Helen Abadzi (not verified)

November 06, 2011

The Bank often promotes parental preference and involvement strategties: ommittees, empowered authorities, innovation.

But multiple studies have shown that parents of limited education may respond to the wrong signals and have very limited understanding about how their children learn best. Overall surveys from very poor communities quality show that
parents are satisfied with the schools, despite abysmal quality. One sign is the resistance towards local languages, particularly in Africa.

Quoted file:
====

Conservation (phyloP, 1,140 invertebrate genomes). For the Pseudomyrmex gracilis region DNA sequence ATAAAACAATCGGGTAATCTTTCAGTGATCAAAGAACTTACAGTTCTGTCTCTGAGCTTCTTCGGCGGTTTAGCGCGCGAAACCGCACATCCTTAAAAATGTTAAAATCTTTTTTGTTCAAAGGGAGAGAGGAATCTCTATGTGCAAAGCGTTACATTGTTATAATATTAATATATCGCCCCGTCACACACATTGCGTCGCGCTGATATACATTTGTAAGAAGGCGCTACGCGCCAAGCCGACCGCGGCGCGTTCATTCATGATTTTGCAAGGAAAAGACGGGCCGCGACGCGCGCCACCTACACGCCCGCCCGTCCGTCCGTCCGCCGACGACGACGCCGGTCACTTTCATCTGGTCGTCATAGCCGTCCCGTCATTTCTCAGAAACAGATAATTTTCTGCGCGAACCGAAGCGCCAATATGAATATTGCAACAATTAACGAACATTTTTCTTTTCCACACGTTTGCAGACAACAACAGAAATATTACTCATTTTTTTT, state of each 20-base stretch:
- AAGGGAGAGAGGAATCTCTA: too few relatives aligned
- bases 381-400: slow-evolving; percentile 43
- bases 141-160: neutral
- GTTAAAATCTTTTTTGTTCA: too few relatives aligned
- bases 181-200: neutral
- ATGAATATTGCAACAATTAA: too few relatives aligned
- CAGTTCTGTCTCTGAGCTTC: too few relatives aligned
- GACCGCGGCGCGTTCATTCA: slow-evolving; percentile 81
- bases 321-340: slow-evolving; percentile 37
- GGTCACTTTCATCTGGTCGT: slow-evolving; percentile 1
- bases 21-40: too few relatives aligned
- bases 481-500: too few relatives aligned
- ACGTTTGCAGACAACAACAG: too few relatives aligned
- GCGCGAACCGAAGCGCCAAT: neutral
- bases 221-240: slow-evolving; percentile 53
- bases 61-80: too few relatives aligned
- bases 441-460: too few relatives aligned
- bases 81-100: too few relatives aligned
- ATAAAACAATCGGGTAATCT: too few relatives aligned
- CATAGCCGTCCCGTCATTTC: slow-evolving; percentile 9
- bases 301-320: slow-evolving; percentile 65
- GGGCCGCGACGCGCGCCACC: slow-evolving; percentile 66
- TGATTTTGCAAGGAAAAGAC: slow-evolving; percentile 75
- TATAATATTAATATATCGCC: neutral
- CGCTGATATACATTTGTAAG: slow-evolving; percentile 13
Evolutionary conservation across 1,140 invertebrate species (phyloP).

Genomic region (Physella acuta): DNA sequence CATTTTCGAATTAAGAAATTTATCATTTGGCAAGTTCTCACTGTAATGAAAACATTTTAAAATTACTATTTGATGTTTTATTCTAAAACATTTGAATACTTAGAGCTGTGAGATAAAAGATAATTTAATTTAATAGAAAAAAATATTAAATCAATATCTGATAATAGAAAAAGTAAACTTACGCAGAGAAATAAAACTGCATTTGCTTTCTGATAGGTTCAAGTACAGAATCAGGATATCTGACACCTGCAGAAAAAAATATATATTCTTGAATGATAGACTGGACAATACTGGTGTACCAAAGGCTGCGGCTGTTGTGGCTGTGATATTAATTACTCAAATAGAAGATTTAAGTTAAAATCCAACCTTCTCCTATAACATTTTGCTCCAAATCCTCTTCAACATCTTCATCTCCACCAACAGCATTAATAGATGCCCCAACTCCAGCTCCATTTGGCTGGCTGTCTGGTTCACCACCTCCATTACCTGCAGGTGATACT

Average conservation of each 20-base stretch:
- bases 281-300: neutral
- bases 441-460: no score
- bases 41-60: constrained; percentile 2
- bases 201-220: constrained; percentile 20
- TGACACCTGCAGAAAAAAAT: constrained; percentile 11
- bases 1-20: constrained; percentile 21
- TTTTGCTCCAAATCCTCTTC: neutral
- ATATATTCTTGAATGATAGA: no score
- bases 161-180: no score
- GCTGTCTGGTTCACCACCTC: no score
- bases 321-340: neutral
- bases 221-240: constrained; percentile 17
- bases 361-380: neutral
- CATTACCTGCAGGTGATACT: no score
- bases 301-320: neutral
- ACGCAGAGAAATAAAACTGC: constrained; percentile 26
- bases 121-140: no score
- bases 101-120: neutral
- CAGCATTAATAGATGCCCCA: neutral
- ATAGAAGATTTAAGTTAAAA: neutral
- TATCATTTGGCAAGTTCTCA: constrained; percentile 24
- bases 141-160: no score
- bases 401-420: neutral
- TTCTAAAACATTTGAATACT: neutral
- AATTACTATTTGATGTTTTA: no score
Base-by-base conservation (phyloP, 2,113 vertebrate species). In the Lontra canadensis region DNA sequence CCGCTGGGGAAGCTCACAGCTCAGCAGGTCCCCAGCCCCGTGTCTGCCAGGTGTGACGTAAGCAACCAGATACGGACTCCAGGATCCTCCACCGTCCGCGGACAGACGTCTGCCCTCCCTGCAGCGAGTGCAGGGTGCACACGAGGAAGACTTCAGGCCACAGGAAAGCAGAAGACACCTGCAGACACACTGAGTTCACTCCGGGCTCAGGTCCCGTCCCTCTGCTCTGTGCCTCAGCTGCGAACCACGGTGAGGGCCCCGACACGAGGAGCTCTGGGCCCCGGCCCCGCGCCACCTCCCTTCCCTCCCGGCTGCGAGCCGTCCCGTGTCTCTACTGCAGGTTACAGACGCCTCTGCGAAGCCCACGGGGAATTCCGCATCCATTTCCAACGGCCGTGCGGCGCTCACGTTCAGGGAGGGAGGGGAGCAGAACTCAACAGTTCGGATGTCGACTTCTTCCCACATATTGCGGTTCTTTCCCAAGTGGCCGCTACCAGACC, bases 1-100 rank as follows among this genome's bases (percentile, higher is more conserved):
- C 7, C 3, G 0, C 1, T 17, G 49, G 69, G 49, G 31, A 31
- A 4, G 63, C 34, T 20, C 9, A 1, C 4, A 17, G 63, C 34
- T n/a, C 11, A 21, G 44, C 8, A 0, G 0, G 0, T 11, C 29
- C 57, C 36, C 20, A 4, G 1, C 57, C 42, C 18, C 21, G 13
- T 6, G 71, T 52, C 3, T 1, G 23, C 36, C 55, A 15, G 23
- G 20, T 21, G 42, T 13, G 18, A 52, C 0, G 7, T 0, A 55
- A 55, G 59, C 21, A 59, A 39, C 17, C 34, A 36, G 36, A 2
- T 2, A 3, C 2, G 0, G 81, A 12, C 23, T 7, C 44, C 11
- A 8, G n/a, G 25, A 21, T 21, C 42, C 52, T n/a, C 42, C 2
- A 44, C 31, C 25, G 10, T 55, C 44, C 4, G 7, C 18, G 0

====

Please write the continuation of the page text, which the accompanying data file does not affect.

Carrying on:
Also poorer parents may not always take care of school affairs satisfactorily. Studies from Indonesia, India Nepal, and elsewhere have given ambivalent results. An indonesian study in particular showed that parents could not stem financing irregularities. Besides overwork and distance from schools, it is possible that proceedings are too complex for many. Often one sees the better educated community members appointed in school committees.

To fulfil the 2020 education strategy there is a need to be more realistic and explicitly deal with the difficulties poor parents have in understanding how to educate their children and how to manage schools.